Changing patterns of fruit and vegetable intake in countries of the former Soviet Union

Sarah Krull Abe, Andrew Stickley, Bayard Roberts, Erica Richardson , Pamela Ann Abbott, David Rotman , Martin Mckee

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To assess how the frequency of low fruit and vegetable consumption has changed in countries of the former Soviet Union (FSU) between 2001 and 2010 and to identify factors associated with low consumption.

Cross-sectional surveys. A standard questionnaire was administered at both time points to examine fruit and vegetable consumption frequency. Logistic regression analysis was used to examine the relationship between demographic, socio-economic and health behavioural variables and low fruit and vegetable consumption in 2010.

Nationally representative population samples from Armenia, Azerbaijan, Belarus, Georgia, Kazakhstan, Kyrgyzstan, Moldova, Russia and Ukraine.

Adults aged 18 years and older.

Between 2001 and 2010 notable changes occurred in fruit and vegetable consumption in many countries resulting in a slight overall deterioration in diet. By 2010 in six countries about 40 % of the population was eating fruit once weekly or less often, while for vegetables the corresponding figure was in excess of 20 % in every country except Azerbaijan. A worse socio-economic situation, negative health behaviours (smoking and alcohol consumption) and rural residence were all associated with low levels of fruit and vegetable consumption.

International dietary guidelines emphasise the importance of fruit and vegetable consumption. The scale of inadequate consumption of these food groups among much of the population in many FSU countries and its link to socio-economic disadvantage are deeply worrying. This highlights the urgent need for a greater focus to be placed on population nutrition policies to avoid nutrition-related diseases in the FSU countries.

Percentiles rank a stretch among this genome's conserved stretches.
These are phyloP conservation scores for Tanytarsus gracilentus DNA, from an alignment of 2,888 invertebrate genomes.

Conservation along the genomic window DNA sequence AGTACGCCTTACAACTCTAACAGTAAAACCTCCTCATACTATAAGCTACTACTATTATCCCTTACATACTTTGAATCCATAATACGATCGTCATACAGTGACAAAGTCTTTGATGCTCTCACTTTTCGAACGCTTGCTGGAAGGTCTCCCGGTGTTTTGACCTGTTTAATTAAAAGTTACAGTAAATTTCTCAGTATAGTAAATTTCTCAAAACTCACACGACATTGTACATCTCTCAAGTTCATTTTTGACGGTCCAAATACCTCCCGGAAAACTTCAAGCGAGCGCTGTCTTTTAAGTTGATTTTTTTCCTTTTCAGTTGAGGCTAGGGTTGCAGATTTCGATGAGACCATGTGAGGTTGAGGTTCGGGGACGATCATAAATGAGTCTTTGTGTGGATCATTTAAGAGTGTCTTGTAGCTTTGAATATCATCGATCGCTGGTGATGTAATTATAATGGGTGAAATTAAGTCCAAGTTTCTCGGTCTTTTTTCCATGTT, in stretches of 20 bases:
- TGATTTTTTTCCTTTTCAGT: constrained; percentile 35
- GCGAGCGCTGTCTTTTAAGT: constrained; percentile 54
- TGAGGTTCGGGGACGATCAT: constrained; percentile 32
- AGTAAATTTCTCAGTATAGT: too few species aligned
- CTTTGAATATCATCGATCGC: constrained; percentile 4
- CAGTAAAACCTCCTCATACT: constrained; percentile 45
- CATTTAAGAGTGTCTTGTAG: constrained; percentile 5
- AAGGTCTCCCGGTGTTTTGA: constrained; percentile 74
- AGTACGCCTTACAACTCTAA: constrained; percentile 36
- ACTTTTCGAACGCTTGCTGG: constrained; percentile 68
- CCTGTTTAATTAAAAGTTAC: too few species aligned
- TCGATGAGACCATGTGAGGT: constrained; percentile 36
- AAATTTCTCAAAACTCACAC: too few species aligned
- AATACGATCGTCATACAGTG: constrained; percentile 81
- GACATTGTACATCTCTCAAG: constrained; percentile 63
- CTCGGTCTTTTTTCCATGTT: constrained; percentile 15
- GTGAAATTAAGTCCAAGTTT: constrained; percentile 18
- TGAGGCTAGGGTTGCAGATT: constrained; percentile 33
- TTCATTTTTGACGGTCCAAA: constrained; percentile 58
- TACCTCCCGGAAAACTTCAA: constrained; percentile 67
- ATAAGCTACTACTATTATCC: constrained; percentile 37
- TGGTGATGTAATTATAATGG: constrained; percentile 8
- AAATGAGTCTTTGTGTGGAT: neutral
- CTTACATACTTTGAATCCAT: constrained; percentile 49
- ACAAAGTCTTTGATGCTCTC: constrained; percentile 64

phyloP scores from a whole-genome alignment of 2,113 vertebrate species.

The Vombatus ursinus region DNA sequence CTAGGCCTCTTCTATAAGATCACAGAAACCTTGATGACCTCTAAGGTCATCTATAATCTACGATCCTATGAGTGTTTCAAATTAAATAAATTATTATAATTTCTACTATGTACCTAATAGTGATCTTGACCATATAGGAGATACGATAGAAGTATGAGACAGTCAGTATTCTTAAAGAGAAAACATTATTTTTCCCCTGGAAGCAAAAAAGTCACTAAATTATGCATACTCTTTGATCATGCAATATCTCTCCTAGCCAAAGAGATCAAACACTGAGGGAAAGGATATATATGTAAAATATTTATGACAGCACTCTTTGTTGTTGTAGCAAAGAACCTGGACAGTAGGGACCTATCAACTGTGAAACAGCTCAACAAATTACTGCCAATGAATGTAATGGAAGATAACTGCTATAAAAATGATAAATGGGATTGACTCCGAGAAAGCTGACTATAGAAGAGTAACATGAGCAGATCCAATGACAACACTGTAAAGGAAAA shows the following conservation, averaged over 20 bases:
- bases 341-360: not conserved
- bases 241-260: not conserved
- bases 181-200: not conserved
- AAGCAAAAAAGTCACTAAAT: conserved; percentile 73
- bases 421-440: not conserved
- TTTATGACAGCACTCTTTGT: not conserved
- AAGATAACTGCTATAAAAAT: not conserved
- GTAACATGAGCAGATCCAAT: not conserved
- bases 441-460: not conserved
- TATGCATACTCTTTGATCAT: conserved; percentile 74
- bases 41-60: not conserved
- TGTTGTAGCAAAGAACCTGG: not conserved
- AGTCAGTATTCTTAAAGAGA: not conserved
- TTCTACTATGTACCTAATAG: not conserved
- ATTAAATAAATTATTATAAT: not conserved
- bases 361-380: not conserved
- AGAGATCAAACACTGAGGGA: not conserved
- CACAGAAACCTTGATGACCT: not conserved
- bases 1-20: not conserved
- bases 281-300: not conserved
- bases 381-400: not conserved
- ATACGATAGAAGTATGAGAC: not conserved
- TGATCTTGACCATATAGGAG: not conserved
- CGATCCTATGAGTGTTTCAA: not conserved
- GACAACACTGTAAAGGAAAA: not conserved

Original languageEnglish
Pages (from-to)1924-1932
Number of pages9
JournalPublic Health Nutrition
Issue number11
Early online date23 May 2013
Publication statusPublished - Nov 2013

Bibliographical note

Sources of funding: The HITT Project was funded by the European Union’s Seventh Framework Programme, project HEALTH-F2-2009-223344. The European Commission cannot accept any responsibility for any information
provided or views expressed.

Conflicts of interest: The authors have no conflicts of interest to declare. Ethics: The research was approved by the Ethics Committee of the London School of Hygiene and Tropical Medicine.

Authors’ contributions: S.K.A. developed the study idea, conducted the analyses and was the principal author of the paper. A.S. provided comments on the manuscript. B.R. helped conceive the study idea, provided statistical expertise and commented on the manuscript. E.R. helped contextualise the study idea and provided comments on the manuscript. P.A. and D.R. commented on the manuscript. M.M. helped conceive the study idea, wrote sections of the manuscript and commented on the manuscript for intellectual content.

Acknowledgements: The authors are grateful to all members of the HITT project study teams who participated in the coordination and organisation of data
collection for this paper.


  • Diet
  • Former Soviet Union
  • Fruit
  • Vegetables
  • Consumption


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